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Discussion Starter · #1 ·
Today in the mail I received a "campaign" #6DU letter from Honda Automobile Division stating that "On 2017-18 CR-V vehicles equipped with the 1.5 liter turbo engine there are reports of vehicles experiencing drivability concerns. These concerns can result in the malfunction indicator lamp coming on. Contact any authorized Honda dealer for an appointment to have your vehicle's software updated and A/C control replaced. This work will be done for free. Please plan to leave your vehicle at the dealer for at least a day to allow them flexibility in scheduling."

They went on to say that "failure to do so could be determined as lack of proper maintenance for your vehicle" re the Emission Warranty.

I checked for open recalls on Honda's own web site, using my VIN, and it shows no open recalls. I also found the original TSB 18-114 online. I would attach it but the 179 kb size of the PDF file exceeds the limited) max size for this forum - and I haven't made 5 posts yet, so I also can't link to it. I can tell you that the TSB is much more specific than the letter and says that the check engine light (in Honda lingo the malfunction indicator lamp) would be on and the diagnostic codes would show one or more of P0300, P0301, P0302, P0304, or P0172. My light is NOT on and there are thus no diagnostic codes being reported. I understand that the implication is that this would prevent the problem from occurring, but I see no convincing evidence that it is likely to occur, and the thought of bringing my vehicle in, with only 6,000 miles on it, and leaving it there for some unspecified amount of time, to have the a/c control unit taken out and replaced "just in case something might happen someday" gives me that "what could possibly go wrong?" feeling? Does that make sense?

Also, I checked my VIN number on Honda's own site for checking recalls, and it came back as "there are no current safety recalls for this vehicle."

The TSB was released on October 22, 2018, so I also wonder why I am just now receiving their letter 2 full months later.

Am I too cynical in suspecting this is to get me into a dealer where they'll find other things wrong, or where the proposed "update" will suddenly be not really "free"? And I am really wary of their casual reference to "plan to leave your vehicle at the dealer for AT LEAST (caps mine) a day." I found another gent online who has had his Pilot in a dealer's shop for a similar letter received, and has been waiting for it for 2 weeks now due to ambiguous "delays in obtaining parts".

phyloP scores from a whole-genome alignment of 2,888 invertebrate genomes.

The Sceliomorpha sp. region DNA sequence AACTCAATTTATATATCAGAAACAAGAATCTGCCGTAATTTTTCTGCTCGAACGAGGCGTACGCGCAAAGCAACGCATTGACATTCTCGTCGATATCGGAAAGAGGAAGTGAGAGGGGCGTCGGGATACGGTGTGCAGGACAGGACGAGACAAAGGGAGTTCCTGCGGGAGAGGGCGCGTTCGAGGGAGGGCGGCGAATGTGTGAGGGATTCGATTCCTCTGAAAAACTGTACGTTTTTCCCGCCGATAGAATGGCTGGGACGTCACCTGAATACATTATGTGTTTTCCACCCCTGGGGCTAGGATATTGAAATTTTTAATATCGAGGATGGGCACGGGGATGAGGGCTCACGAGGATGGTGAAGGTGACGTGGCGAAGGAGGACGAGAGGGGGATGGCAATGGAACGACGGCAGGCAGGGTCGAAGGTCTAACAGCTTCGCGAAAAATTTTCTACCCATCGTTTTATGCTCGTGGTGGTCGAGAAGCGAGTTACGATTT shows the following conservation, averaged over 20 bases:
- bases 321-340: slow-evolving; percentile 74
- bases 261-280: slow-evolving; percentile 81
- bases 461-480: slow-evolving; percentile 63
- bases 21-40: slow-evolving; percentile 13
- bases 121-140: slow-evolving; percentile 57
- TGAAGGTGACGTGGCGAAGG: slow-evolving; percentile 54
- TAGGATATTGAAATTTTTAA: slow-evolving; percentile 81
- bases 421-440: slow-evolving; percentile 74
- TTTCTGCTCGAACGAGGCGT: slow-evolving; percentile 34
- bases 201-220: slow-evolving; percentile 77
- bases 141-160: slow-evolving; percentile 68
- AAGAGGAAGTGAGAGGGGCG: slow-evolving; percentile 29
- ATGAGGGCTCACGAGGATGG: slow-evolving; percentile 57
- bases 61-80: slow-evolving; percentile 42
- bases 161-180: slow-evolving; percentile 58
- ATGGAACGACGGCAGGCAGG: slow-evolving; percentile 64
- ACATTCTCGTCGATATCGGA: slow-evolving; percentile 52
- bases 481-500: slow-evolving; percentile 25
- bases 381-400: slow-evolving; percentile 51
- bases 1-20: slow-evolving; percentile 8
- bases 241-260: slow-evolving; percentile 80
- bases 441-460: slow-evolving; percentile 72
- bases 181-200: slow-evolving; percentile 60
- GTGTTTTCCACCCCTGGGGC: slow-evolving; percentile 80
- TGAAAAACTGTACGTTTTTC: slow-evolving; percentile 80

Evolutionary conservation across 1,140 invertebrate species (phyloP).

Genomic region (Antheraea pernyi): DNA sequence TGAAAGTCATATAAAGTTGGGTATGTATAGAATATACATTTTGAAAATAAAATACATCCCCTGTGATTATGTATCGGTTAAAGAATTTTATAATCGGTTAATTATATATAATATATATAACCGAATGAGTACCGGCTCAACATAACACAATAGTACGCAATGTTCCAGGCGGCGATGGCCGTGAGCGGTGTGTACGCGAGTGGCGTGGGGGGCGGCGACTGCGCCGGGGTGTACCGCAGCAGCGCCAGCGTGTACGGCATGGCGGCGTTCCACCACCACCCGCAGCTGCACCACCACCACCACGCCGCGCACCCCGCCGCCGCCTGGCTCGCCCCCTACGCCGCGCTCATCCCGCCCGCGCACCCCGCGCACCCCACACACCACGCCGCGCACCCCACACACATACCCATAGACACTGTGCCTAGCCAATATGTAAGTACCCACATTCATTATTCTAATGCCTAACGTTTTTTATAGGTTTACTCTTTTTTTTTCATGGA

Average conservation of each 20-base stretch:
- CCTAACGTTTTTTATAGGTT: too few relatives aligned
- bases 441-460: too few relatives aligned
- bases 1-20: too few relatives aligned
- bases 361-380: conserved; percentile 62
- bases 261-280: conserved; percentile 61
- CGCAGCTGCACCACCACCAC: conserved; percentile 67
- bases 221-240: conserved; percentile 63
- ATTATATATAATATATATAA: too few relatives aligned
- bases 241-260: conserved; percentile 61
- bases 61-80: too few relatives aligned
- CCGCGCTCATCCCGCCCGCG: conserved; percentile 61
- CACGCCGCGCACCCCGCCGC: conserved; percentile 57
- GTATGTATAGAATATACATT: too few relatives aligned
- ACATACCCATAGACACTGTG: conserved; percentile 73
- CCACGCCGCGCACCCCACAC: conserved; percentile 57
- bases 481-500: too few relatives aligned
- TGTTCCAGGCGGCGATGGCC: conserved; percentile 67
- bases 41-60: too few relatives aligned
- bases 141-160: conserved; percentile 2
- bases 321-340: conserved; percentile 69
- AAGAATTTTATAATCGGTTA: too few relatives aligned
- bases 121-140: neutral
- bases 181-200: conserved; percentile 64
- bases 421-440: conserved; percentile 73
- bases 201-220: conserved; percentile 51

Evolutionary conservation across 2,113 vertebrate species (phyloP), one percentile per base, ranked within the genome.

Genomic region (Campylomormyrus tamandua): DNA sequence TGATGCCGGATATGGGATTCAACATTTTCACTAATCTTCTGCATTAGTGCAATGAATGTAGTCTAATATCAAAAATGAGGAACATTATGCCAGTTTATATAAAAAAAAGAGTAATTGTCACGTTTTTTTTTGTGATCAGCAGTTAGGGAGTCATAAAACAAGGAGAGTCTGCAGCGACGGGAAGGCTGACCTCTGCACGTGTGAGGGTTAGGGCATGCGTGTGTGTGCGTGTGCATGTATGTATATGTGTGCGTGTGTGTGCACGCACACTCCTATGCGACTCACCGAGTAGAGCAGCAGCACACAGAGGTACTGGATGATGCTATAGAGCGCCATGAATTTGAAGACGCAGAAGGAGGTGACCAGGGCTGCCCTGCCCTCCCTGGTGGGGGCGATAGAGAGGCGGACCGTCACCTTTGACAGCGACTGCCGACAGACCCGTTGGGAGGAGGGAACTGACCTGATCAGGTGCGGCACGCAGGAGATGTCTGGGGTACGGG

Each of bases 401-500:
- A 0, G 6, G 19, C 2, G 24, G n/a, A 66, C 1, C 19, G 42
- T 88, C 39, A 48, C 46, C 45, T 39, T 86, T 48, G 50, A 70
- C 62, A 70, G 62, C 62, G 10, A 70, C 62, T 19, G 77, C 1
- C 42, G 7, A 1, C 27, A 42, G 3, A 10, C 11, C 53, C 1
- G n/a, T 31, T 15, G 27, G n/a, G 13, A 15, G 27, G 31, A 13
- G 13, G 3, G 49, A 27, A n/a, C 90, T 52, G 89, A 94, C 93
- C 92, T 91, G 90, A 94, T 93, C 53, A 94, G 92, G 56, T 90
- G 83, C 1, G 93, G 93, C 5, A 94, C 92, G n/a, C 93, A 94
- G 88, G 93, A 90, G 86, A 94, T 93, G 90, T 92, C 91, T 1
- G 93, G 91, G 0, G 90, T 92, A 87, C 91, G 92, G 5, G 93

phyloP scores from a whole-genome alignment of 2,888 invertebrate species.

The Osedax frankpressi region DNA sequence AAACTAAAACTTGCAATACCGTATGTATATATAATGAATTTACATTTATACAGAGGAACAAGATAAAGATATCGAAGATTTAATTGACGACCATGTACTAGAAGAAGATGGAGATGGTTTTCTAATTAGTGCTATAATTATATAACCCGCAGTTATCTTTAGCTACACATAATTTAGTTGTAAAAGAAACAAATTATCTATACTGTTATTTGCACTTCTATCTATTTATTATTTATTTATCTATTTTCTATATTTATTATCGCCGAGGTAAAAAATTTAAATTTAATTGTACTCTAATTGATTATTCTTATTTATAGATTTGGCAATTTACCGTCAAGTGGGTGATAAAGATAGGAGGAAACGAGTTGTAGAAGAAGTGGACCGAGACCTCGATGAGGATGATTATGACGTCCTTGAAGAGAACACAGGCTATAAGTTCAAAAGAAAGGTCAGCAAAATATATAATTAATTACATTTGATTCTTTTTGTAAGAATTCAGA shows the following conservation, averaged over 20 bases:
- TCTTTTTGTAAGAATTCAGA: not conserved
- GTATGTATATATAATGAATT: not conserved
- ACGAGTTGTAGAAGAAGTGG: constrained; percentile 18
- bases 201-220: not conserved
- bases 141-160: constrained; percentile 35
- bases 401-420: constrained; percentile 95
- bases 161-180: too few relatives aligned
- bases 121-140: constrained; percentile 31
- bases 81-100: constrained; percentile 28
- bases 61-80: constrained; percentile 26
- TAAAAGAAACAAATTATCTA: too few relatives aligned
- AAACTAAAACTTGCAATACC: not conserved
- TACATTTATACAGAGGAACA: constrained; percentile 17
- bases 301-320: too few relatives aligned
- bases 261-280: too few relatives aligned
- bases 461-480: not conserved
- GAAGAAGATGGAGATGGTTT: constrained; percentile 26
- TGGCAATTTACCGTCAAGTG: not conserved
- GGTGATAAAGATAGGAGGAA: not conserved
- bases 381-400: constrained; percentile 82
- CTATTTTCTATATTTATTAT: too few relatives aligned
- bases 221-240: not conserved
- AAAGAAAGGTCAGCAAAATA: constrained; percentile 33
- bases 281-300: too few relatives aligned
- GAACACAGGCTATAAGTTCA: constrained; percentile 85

And I wish I knew what "there have been reports" of drivability problems actually means. How many reports, 2 or thousand? What percentage of vehicles?

I'm thinking of just continuing to drive until if and when I actually get an indication of problem (like the check engine light actually coming on). I like this car and I only have 6,000 miles on it, and I want to take care of it. But Honda's entire approach in sending me an ambiguous letter two months after the TSB was published, and not even suggesting that I do a check based on my VIN number (which the original TSB did suggest, and which came back as 'no open safety recalls for this vehicle" when I did check it that way, has not inspired any confidence in me regarding their approach. Any comments, suggestions, advice will be greatly appreciated.

username: Banff
 

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Everything in Moderation
2006 CR-V EX, 5MT
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A TSB (Technical Service Bulletin) is not a Safety Recall. That is why your search came up empty. Links to TSB 18-114 have been published here already...no need to do it again.


If the level of the 'fluid' (oil & gas) gets too high you could experience too much crankcase pressure and this could affect your engine.

I'm thinking of just continuing to drive until if and when I actually get an indication of problem (like the check engine light actually coming on).